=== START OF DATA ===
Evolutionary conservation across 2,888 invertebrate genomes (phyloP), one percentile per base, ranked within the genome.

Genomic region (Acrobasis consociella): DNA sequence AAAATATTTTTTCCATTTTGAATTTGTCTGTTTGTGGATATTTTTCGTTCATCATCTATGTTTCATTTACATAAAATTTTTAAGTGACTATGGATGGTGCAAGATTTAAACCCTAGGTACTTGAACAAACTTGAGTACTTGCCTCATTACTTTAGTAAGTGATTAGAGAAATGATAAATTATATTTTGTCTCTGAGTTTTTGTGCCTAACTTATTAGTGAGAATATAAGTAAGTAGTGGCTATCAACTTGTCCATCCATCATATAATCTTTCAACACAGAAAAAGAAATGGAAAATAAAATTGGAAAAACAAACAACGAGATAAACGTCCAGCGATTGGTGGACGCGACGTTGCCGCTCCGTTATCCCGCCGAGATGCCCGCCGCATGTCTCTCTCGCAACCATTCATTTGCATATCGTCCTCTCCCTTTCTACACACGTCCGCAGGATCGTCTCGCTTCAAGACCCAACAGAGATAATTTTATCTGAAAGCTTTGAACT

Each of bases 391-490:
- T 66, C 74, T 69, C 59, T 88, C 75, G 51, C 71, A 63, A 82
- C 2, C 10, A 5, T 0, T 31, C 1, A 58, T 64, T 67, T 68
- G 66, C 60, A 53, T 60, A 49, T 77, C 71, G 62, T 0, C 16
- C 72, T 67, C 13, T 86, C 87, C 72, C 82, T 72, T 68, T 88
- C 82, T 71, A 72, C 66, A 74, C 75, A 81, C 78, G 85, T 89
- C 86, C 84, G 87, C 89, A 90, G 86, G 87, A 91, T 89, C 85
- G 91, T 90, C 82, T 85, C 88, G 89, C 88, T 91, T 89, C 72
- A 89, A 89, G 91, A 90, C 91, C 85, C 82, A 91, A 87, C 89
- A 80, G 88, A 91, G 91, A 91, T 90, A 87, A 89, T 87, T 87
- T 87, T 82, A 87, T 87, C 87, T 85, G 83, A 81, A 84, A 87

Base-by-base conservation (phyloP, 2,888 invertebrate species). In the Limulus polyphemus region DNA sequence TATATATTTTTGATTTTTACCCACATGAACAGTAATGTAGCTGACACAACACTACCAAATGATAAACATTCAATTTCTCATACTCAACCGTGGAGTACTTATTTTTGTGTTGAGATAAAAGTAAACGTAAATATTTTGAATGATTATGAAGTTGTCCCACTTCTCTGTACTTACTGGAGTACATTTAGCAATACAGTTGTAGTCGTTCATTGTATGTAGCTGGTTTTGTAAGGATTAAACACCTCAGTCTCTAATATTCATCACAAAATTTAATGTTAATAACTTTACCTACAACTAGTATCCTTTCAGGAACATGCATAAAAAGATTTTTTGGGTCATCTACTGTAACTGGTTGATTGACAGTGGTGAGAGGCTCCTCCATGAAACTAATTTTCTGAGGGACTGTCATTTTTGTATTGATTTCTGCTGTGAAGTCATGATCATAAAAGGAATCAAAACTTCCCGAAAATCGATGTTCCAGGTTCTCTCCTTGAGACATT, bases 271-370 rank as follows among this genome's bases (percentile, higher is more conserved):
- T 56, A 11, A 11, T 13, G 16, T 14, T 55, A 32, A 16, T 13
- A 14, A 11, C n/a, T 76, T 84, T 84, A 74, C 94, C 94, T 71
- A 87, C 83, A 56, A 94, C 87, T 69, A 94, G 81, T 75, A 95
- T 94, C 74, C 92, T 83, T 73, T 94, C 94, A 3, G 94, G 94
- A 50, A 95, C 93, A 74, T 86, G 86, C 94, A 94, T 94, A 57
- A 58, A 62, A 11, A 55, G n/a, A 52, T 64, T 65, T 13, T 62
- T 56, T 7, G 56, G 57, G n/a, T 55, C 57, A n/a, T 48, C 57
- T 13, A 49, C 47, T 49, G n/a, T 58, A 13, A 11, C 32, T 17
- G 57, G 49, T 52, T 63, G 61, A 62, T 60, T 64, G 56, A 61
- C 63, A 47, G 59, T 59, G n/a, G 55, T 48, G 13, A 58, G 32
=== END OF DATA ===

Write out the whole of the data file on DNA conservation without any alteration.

Evolutionary conservation across 2,888 invertebrate genomes (phyloP), one percentile per base, ranked within the genome.

Genomic region (Acrobasis consociella): DNA sequence AAAATATTTTTTCCATTTTGAATTTGTCTGTTTGTGGATATTTTTCGTTCATCATCTATGTTTCATTTACATAAAATTTTTAAGTGACTATGGATGGTGCAAGATTTAAACCCTAGGTACTTGAACAAACTTGAGTACTTGCCTCATTACTTTAGTAAGTGATTAGAGAAATGATAAATTATATTTTGTCTCTGAGTTTTTGTGCCTAACTTATTAGTGAGAATATAAGTAAGTAGTGGCTATCAACTTGTCCATCCATCATATAATCTTTCAACACAGAAAAAGAAATGGAAAATAAAATTGGAAAAACAAACAACGAGATAAACGTCCAGCGATTGGTGGACGCGACGTTGCCGCTCCGTTATCCCGCCGAGATGCCCGCCGCATGTCTCTCTCGCAACCATTCATTTGCATATCGTCCTCTCCCTTTCTACACACGTCCGCAGGATCGTCTCGCTTCAAGACCCAACAGAGATAATTTTATCTGAAAGCTTTGAACT

Each of bases 391-490:
- T 66, C 74, T 69, C 59, T 88, C 75, G 51, C 71, A 63, A 82
- C 2, C 10, A 5, T 0, T 31, C 1, A 58, T 64, T 67, T 68
- G 66, C 60, A 53, T 60, A 49, T 77, C 71, G 62, T 0, C 16
- C 72, T 67, C 13, T 86, C 87, C 72, C 82, T 72, T 68, T 88
- C 82, T 71, A 72, C 66, A 74, C 75, A 81, C 78, G 85, T 89
- C 86, C 84, G 87, C 89, A 90, G 86, G 87, A 91, T 89, C 85
- G 91, T 90, C 82, T 85, C 88, G 89, C 88, T 91, T 89, C 72
- A 89, A 89, G 91, A 90, C 91, C 85, C 82, A 91, A 87, C 89
- A 80, G 88, A 91, G 91, A 91, T 90, A 87, A 89, T 87, T 87
- T 87, T 82, A 87, T 87, C 87, T 85, G 83, A 81, A 84, A 87

Base-by-base conservation (phyloP, 2,888 invertebrate species). In the Limulus polyphemus region DNA sequence TATATATTTTTGATTTTTACCCACATGAACAGTAATGTAGCTGACACAACACTACCAAATGATAAACATTCAATTTCTCATACTCAACCGTGGAGTACTTATTTTTGTGTTGAGATAAAAGTAAACGTAAATATTTTGAATGATTATGAAGTTGTCCCACTTCTCTGTACTTACTGGAGTACATTTAGCAATACAGTTGTAGTCGTTCATTGTATGTAGCTGGTTTTGTAAGGATTAAACACCTCAGTCTCTAATATTCATCACAAAATTTAATGTTAATAACTTTACCTACAACTAGTATCCTTTCAGGAACATGCATAAAAAGATTTTTTGGGTCATCTACTGTAACTGGTTGATTGACAGTGGTGAGAGGCTCCTCCATGAAACTAATTTTCTGAGGGACTGTCATTTTTGTATTGATTTCTGCTGTGAAGTCATGATCATAAAAGGAATCAAAACTTCCCGAAAATCGATGTTCCAGGTTCTCTCCTTGAGACATT, bases 271-370 rank as follows among this genome's bases (percentile, higher is more conserved):
- T 56, A 11, A 11, T 13, G 16, T 14, T 55, A 32, A 16, T 13
- A 14, A 11, C n/a, T 76, T 84, T 84, A 74, C 94, C 94, T 71
- A 87, C 83, A 56, A 94, C 87, T 69, A 94, G 81, T 75, A 95
- T 94, C 74, C 92, T 83, T 73, T 94, C 94, A 3, G 94, G 94
- A 50, A 95, C 93, A 74, T 86, G 86, C 94, A 94, T 94, A 57
- A 58, A 62, A 11, A 55, G n/a, A 52, T 64, T 65, T 13, T 62
- T 56, T 7, G 56, G 57, G n/a, T 55, C 57, A n/a, T 48, C 57
- T 13, A 49, C 47, T 49, G n/a, T 58, A 13, A 11, C 32, T 17
- G 57, G 49, T 52, T 63, G 61, A 62, T 60, T 64, G 56, A 61
- C 63, A 47, G 59, T 59, G n/a, G 55, T 48, G 13, A 58, G 32